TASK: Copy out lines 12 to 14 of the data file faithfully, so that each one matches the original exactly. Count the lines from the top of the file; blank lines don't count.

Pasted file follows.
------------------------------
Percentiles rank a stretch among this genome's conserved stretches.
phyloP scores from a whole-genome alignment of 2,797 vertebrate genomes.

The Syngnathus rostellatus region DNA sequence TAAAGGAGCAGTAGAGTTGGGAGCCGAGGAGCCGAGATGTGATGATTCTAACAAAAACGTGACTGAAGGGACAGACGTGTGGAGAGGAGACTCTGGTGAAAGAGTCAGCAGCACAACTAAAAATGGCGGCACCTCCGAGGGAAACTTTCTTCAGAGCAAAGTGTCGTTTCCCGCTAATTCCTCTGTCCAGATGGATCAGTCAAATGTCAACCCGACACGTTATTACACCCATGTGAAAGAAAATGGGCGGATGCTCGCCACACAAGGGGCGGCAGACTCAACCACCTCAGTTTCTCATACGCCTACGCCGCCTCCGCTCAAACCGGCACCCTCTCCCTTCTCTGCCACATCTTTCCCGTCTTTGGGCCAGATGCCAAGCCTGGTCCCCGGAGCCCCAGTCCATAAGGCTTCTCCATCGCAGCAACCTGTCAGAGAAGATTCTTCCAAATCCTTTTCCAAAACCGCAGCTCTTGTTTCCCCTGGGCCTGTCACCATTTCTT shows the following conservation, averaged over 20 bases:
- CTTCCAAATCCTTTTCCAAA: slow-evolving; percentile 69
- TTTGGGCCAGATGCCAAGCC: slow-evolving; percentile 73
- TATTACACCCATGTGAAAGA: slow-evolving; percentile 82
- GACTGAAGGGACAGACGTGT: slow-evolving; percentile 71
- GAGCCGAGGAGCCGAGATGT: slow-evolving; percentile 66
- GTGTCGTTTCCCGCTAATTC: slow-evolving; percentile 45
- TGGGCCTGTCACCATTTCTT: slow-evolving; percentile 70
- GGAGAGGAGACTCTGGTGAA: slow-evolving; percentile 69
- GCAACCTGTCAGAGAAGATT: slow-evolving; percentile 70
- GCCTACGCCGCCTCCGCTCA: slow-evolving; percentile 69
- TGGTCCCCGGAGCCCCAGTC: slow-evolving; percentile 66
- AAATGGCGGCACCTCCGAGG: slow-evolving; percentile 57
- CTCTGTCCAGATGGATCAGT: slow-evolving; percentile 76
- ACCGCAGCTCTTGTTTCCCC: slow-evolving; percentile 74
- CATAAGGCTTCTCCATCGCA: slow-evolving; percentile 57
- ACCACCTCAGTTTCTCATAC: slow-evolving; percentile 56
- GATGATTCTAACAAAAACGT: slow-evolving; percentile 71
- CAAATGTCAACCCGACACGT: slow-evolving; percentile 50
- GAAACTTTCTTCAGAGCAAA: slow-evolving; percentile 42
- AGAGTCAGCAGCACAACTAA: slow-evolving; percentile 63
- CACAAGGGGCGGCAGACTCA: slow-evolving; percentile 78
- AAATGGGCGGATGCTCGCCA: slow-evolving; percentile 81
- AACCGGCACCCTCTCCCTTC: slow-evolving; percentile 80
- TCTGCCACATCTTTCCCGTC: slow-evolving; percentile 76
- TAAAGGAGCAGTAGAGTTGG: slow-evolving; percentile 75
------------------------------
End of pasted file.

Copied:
- GCAACCTGTCAGAGAAGATT: slow-evolving; percentile 70
- GCCTACGCCGCCTCCGCTCA: slow-evolving; percentile 69
- TGGTCCCCGGAGCCCCAGTC: slow-evolving; percentile 66